Cowboys Run Eagles Ragged : Pro football: Deion and his headgear are a mere minor fashion note on a night when Dallas rolls to a 34-12 victory in the rain.
A Dallas Cowboy defensive back thrilled a national television audience Monday night with a daring interception and 20-yard sideline sprint into the end zone.
Once there, teammates surrounding him, he celebrated with a familiar two-step dance that caused the Texas Stadium crowd to howl.
Relax. It was Larry Brown.
The Dallas Cowboys are so good, they don’t need you-know-who.
OK, so commemorative do-rags were distributed to the fans before Monday’s 34-12 victory over the Philadelphia Eagles.
After that, football’s best team proved once again that the three players in this town most worthy of being called by one name remain Troy, Emmitt and Michael.
Aikman missed on only seven of 24 passes and threw for a touchdown. Smith ran for 158 yards and two scores. And Irvin tied a league record with his seventh consecutive 100-yard receiving game (115) as the Cowboys mugged yet another supposed contender in front of 64,876 fans so enamored, they sat through a rout in the rain.
Deion Sanders? He may have run back a punt 43 yards, and intercepted a Hail Mary pass at the end of the first half, but otherwise he was little more than a fancy centerpiece.
The Eagles, who had won four consecutive games while boasting the league’s second-ranked defense and surging playoff hopes, ran into considerably larger obstacles.
They had only 232 yards in total offense. Eleven completed passes. Ninety-two yards in frustrated penalties.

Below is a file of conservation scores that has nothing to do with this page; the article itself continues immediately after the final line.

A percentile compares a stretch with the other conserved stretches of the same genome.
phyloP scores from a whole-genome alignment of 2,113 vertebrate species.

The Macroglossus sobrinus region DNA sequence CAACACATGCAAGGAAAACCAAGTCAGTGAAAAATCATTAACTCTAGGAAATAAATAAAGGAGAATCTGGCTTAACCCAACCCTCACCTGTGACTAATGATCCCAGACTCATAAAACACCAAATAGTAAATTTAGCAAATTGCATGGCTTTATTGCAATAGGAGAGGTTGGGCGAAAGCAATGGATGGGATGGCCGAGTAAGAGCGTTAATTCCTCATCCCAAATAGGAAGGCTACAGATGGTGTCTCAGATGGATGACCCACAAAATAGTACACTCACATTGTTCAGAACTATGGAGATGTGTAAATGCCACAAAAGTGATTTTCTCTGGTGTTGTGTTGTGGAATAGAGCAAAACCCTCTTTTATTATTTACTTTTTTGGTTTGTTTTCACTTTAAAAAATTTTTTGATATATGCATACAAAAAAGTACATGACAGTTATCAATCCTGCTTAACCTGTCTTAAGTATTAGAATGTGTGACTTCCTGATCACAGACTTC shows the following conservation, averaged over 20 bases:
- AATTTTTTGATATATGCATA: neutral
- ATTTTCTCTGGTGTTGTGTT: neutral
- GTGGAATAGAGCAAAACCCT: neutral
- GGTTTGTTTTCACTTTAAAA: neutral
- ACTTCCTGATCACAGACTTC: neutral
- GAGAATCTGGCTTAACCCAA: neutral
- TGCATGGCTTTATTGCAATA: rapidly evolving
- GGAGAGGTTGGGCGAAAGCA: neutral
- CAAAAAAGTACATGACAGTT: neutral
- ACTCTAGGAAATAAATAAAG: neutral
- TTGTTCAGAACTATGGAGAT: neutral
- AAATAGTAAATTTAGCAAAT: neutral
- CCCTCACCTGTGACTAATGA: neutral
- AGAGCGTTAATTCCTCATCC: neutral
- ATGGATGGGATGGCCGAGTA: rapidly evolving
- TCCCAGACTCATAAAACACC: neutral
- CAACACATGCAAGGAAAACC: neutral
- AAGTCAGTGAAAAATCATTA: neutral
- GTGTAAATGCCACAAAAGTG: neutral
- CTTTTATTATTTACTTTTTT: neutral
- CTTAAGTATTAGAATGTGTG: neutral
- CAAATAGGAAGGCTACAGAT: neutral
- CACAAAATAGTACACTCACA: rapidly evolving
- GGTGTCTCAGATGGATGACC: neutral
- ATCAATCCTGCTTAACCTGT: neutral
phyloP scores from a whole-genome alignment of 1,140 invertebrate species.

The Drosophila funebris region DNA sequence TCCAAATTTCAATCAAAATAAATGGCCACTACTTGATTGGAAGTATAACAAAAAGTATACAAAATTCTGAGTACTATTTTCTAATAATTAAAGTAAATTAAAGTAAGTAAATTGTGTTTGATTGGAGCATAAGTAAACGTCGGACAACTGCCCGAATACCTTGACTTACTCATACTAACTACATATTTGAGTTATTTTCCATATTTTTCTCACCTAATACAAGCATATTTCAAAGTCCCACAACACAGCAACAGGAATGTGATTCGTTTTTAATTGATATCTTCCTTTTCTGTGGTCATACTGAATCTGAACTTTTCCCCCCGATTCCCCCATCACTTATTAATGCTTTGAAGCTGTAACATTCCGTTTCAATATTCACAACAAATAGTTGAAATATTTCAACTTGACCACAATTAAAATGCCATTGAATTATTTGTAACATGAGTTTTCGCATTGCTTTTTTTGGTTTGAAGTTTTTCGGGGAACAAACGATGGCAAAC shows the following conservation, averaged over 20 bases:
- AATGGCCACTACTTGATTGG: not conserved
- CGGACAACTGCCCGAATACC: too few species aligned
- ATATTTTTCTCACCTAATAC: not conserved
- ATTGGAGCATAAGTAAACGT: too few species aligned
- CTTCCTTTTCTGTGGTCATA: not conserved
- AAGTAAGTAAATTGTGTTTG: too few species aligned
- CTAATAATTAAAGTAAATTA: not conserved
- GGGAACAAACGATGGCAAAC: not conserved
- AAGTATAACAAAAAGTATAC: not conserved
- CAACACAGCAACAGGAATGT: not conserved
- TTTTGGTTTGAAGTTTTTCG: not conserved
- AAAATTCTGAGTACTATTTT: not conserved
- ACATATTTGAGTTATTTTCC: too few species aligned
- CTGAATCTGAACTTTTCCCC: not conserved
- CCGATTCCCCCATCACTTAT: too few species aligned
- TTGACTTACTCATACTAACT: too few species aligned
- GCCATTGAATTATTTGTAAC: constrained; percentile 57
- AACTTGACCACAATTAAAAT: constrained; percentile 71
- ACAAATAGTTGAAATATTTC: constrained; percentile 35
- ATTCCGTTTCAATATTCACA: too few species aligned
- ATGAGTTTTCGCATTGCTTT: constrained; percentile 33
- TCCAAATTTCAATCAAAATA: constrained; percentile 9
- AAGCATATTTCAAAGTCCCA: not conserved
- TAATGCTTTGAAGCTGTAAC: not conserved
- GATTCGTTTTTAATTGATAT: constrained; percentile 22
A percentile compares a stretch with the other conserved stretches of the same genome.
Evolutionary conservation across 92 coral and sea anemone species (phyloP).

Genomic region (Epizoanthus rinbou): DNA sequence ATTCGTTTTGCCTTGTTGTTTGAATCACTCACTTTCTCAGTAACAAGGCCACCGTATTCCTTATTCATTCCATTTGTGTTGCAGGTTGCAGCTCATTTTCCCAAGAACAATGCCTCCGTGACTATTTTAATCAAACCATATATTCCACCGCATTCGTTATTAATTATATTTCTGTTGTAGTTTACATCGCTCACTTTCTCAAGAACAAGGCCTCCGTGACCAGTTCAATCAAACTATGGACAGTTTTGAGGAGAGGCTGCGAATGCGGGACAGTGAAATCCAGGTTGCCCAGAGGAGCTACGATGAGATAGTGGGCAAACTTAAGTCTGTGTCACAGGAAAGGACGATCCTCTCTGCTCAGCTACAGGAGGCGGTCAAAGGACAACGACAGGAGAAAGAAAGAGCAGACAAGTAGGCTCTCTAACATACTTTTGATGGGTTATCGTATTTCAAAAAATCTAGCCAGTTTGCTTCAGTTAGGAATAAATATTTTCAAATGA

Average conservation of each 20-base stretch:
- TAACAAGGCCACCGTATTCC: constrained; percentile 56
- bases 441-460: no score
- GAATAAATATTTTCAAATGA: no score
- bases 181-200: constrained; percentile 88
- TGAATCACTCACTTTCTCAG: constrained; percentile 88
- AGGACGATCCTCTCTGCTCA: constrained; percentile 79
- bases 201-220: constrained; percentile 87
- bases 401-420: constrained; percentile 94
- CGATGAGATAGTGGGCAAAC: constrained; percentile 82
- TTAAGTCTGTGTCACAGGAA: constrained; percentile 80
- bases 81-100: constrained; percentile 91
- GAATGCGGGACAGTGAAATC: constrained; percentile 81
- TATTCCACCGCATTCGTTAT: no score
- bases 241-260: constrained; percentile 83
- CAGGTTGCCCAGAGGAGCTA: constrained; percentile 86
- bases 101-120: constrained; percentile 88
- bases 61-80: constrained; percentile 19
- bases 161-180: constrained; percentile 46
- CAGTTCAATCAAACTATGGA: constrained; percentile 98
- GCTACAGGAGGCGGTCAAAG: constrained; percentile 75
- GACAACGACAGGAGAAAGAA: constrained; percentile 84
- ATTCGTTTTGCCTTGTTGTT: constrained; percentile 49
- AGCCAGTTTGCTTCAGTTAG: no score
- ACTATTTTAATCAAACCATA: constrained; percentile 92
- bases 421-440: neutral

They spoke as if they had just happened upon a car accident.
"[The Cowboys] are the best in the business,” said Eagle running back Ricky Watters, no easy admission for a player whose ego is bigger than guard Nate Newton’s belly.
Added Eagle defensive lineman Andy Harmon: “You have to play a near-perfect game to beat them. You make any mistakes, and that’s it.”
Next up for these overwhelming favorites to win a game on Jan. 28 in Phoenix, Ariz. . . . the suddenly imperfect San Francisco 49ers.
Last season, the Cowboys spent the week of this regular showdown fussing and fretting before losing by a touchdown, causing the NFC championship to be played in San Francisco, where the 49ers won again.
This year, perhaps because the 49ers are struggling at 5-4 with quarterback Steve Young suffering from a shoulder injury, the 8-1 Cowboys are taking a different approach.
“We’re going to have fun with it,” Newton said. “Last year, we worried so much about what the 49ers were saying all week. This year, we don’t care. We just don’t care.”
And if Young, who has missed the last two games, is not at full strength for Sunday’s game here?
“We don’t care,” repeated Newton. “We hope he is out. . . . We hope Carmen Policy [club president] falls off his high horse and hurts himself.”
Their victory Monday proved that the Cowboys don’t care much about anything else.
After all, this was the week that defensive lineman Leon Lett and defensive back Clayton Holmes were suspended for a month because they violated the league’s drug policy.
So what happens? Chad Hennings, Lett’s replacement, has two tackles and two assists while helping to hold the Eagles running duo of Watters and Charlie Garner to 97 total yards.
And Holmes’ replacement on third-down situations, Robert Bailey, helps hold the Eagles to only four third-down conversions on 14 tries.
“We couldn’t function if [Cowboy owner] Jerry [Jones] wasn’t off doing something every week,” said Coach Barry Switzer. “And with those suspensions . . . I told this team, ‘If this is the worst thing that happens to you all year . . .’
“The way we handle this stuff is, we just go play.”
And so they did, responding to every Eagle threat with a more serious one.
The Eagles took a 3-0 lead in the first two minutes after Smith lost a fumble. The Cowboys scored a touchdown less than three minutes later, when Smith broke two tackles during a 39-yard scoring run.
The Eagles closed a 17-3 gap to 17-12 after a third-quarter touchdown dive by Watters.
The Cowboys scored less than six minutes later after a 71-yard drive ended in Smith running untouched for three yards.
“They answer . . . we answer,” Switzer said.
It has happened so often this season, the rest of the league has forgotten the question.